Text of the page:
Spain should immediately release a dual Turkish-Swedish writer and journalist arrested in Barcelona on an Interpol warrant issued by Turkey, the International Press Institute (IPI) said today, calling it “a troubling new nadir in the Turkish government’s ongoing efforts to criminalise journalism”.

Authorities detained Hamza Yalçin, 59, on Aug. 3 at Barcelona’s airport as he was traveling to London following a holiday in Spain. Turkey reportedly sought his apprehension for insulting President Recep Tayyip Erdoğan and for alleged links to an outlawed leftist group.

The accusations apparently stem from articles in the Turkish-language online magazine Odak, or Focus, which Yalçin edits from Sweden and which has taken a critical stance against Turkey’s ruling Justice and Development Party (AKP) government. Yalçin, a naturalised Swedish citizen, has lived in the Scandinavian country since 1984, when he fled Turkey.

Under the European Convention on Extradition, Turkish authorities have 40 days to forward a copy of Yalçin’s indictment and a formal request for extradition to Spain, at which point Spanish officials will decide whether to honour the request.

The president of the Spanish Platform for the Defence of Freedom of Expression (PDLI), IPI Executive Board Member Virginia Perez Alonso, urged Spain’s government not to honour the extradition request and to free Yalçin immediately.

In a letter to Spain’s minister of justice, she noted that “the situation of violation of freedoms is constant in Turkey and incompatible with a democratic state, which, in our view, does not allow international security agreements to be implemented as if nothing has happened”.

IPI Director of Advocacy and Communications Steven M. Ellis echoed that call.

“It is beyond ironic that President Erdoğan demands that foreign authorities uphold the rule of law even as he persistently and methodically works to debase it in Turkey,” he said. “For 12 months, and even before, he has sought to equate any criticism with support for terrorism. From bogus cases, to the use of pre-trial detention as punishment, to the initiation of investigations against judges whose rulings the president doesn’t like, this government has shown that it deserves zero credibility. Interpol and governments around the world are on notice that blindly honouring these warrants makes them complicit in the Erdoğan regime’s human rights violations.”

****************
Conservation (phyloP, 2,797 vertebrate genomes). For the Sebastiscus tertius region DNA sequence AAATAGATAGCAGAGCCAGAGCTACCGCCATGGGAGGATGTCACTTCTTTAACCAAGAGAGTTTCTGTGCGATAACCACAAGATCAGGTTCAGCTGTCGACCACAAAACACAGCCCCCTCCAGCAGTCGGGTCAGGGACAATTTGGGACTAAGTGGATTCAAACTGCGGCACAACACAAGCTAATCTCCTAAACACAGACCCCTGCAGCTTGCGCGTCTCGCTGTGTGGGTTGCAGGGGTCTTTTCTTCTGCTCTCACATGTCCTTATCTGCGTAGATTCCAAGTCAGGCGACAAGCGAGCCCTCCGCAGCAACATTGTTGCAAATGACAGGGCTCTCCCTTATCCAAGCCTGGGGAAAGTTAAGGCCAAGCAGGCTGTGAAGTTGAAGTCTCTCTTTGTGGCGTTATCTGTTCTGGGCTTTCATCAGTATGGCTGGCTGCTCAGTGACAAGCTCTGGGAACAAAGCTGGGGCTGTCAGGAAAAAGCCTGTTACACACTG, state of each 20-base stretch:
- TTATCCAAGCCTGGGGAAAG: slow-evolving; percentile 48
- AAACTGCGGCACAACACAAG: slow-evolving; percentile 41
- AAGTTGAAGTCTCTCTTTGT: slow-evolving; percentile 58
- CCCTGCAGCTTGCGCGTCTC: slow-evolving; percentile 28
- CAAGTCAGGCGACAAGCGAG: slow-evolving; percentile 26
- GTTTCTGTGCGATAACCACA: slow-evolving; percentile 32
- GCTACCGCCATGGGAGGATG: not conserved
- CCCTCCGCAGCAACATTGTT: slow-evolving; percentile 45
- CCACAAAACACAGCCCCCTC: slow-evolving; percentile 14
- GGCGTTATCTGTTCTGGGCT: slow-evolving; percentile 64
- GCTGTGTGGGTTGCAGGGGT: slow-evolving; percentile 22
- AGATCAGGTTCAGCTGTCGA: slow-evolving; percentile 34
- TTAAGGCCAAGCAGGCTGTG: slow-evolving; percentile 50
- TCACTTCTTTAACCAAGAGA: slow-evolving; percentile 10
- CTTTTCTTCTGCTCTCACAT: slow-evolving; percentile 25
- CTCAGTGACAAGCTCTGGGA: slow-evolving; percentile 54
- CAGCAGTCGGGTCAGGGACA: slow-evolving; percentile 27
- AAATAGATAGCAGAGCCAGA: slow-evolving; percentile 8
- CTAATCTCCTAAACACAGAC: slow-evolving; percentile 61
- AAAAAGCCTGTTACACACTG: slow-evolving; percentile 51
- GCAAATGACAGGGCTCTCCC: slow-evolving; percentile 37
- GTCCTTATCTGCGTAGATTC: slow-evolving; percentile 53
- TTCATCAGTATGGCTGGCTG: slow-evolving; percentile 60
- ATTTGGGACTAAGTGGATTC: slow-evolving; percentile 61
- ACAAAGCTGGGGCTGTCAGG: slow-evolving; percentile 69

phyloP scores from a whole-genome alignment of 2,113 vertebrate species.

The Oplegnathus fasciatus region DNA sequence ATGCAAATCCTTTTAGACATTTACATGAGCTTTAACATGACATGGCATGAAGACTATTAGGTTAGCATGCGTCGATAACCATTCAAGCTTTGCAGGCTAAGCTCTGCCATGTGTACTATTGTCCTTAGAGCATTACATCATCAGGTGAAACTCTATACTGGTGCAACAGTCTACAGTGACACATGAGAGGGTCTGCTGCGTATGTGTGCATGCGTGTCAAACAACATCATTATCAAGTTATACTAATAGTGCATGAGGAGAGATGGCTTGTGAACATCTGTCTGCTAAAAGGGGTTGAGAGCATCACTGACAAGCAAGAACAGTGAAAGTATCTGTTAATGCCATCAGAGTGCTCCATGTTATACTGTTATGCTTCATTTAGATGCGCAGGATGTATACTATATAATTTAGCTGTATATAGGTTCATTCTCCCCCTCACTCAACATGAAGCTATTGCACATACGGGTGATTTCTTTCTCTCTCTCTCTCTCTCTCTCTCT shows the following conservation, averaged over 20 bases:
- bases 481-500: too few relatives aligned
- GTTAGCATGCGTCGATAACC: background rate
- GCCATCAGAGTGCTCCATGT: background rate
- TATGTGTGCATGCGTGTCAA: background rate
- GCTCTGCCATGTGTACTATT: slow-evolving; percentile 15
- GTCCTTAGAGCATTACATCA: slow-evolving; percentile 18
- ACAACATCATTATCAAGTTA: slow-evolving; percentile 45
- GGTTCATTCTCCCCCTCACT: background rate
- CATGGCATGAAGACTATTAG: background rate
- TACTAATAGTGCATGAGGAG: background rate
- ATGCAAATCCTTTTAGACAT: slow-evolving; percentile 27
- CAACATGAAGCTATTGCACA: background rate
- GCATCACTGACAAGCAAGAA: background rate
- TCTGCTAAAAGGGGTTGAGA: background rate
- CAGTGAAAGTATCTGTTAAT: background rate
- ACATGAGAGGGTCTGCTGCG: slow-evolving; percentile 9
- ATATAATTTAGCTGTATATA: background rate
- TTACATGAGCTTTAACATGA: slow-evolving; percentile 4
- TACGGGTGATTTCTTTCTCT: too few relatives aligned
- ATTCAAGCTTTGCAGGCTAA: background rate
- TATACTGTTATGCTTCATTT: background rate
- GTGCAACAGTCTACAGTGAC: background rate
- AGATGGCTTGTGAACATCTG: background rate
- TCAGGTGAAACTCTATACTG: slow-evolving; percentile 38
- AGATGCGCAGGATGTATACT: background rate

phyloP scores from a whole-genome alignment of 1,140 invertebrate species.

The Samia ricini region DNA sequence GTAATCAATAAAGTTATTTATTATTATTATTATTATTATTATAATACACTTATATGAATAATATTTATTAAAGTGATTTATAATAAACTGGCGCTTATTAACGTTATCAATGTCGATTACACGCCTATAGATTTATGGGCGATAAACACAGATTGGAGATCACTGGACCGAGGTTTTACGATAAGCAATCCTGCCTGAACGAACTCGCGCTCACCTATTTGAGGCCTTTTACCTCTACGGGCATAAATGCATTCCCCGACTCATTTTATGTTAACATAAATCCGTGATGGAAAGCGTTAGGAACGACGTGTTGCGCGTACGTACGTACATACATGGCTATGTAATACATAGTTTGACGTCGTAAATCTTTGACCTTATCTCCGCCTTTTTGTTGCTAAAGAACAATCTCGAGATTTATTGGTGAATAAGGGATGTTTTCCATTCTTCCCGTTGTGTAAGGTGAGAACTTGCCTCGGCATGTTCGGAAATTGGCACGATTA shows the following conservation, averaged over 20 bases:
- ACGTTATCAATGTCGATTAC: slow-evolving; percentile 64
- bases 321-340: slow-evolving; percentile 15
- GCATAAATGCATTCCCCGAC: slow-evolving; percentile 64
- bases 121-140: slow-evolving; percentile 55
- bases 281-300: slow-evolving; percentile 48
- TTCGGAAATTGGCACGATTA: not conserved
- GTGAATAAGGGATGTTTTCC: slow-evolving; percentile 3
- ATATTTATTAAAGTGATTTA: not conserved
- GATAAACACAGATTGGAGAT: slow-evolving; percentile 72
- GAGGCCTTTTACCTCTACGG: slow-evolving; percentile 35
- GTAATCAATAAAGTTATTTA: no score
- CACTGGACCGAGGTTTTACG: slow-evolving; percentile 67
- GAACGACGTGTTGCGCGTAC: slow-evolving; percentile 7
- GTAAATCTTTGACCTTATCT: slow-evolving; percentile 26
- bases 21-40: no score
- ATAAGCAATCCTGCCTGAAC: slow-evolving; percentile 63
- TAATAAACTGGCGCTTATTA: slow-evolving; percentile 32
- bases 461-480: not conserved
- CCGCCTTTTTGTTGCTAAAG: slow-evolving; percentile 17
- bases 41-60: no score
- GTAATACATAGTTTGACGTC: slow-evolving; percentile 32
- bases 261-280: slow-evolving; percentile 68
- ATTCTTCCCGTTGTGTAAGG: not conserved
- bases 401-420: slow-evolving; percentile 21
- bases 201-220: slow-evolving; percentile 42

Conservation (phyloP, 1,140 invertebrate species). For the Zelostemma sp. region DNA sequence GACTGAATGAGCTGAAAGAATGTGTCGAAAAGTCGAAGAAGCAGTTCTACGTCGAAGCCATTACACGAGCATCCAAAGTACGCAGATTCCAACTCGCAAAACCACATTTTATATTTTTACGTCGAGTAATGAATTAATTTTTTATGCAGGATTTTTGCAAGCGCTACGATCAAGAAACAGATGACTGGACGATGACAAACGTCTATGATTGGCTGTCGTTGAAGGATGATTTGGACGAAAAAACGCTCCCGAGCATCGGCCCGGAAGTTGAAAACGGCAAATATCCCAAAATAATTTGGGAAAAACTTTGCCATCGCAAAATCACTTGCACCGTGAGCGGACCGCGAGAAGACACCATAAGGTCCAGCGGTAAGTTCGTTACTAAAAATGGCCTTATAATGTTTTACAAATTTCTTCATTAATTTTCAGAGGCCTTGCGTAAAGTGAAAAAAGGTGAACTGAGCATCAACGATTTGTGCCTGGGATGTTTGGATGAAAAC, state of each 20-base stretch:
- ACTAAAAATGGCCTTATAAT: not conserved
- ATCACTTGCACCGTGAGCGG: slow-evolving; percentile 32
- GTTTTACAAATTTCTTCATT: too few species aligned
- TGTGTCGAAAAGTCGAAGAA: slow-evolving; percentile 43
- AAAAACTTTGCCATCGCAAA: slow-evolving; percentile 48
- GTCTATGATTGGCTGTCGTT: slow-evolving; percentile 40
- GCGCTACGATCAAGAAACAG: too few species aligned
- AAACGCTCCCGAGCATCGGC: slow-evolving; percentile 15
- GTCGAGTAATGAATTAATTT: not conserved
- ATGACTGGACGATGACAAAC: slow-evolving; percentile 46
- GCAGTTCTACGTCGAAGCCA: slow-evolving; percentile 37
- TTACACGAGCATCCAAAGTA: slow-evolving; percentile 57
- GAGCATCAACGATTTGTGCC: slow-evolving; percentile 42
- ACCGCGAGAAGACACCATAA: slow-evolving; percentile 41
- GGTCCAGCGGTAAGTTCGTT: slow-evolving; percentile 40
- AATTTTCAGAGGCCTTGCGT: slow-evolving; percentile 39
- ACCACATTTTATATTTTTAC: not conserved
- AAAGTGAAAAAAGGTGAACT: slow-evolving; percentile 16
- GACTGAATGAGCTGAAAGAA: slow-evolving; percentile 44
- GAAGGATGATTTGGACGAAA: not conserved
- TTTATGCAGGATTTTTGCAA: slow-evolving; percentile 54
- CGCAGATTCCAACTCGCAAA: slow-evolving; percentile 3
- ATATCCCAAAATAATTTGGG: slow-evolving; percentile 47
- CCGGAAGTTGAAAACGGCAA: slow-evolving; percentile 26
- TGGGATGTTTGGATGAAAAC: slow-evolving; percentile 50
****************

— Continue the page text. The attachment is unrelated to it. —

The Swedish branch of PEN International said the warrant for Yalçin’s arrest showed a complete lack of respect for European citizens. It called on Sweden’s government to work to free Yalçin and Ali Gharavi, an Iranian-Swedish writer and IT consultant who was one of 10 people – including the head of Amnesty International’s Turkey branch – detained on July 5 while taking part in a workshop on digital security and information management on an island south of Istanbul.

Turkish lawmakers granted Erdoğan wide-ranging emergency powers following the failed July 2016 coup attempt in order to bring those behind the plot to justice, but international observers say the president has used them to persecute perceived opponents.

More than a hundred thousand civil servants, academics, judges, prosecutors, members of the military and security services, journalists and others have been fired or imprisoned in a crackdown that has gone far beyond punishing those actually responsible for the coup attempt. Some 164 journalists are currently behind bars and the government has used the ongoing state of emergency to shutter more than 150 media outlets by decree.

Yesterday, local media reported that a recent directive by Turkey’s Ministry of Justice would allow prosecutors to strip attorneys who represent defendants implicated in coup plot or terrorism cases of the ability to practice law for two years if the prosecutor “suspects” that the attorney used his or her position to assist the illegal group to which the defendant is allegedly linked.

Yalçin and Gharavi are just two of the foreign nationals imprisoned on flimsy terrorism accusations in Turkey. Others include German-Turkish Die Welt correspondent Deniz Yücel, detained since Feb. 15; German national Meşale Tole, a translator for the left-wing news agency Etkin Haber Ajansı (ETHA) who has been behind bars since May 5; and Loup Bureau, a French national detained on July 26.

The case against Yalçin also is not the Turkish government’s only attempt to export its repression beyond Turkey’s borders. In 2016, the German government capitulated to Erdoğan’s request that German satirist Jan Böhmermann face possible prosecution under a law criminalising insults to foreign leaders over a vulgar poem mocking the Turkish president.

German prosecutors ultimately opted not to proceed, but a court in October banned part of the poem. Erdoğan appealed that ruling last month, reportedly seeking a broader ban.

More information about the ongoing erosion of press freedom in Turkey is available at the website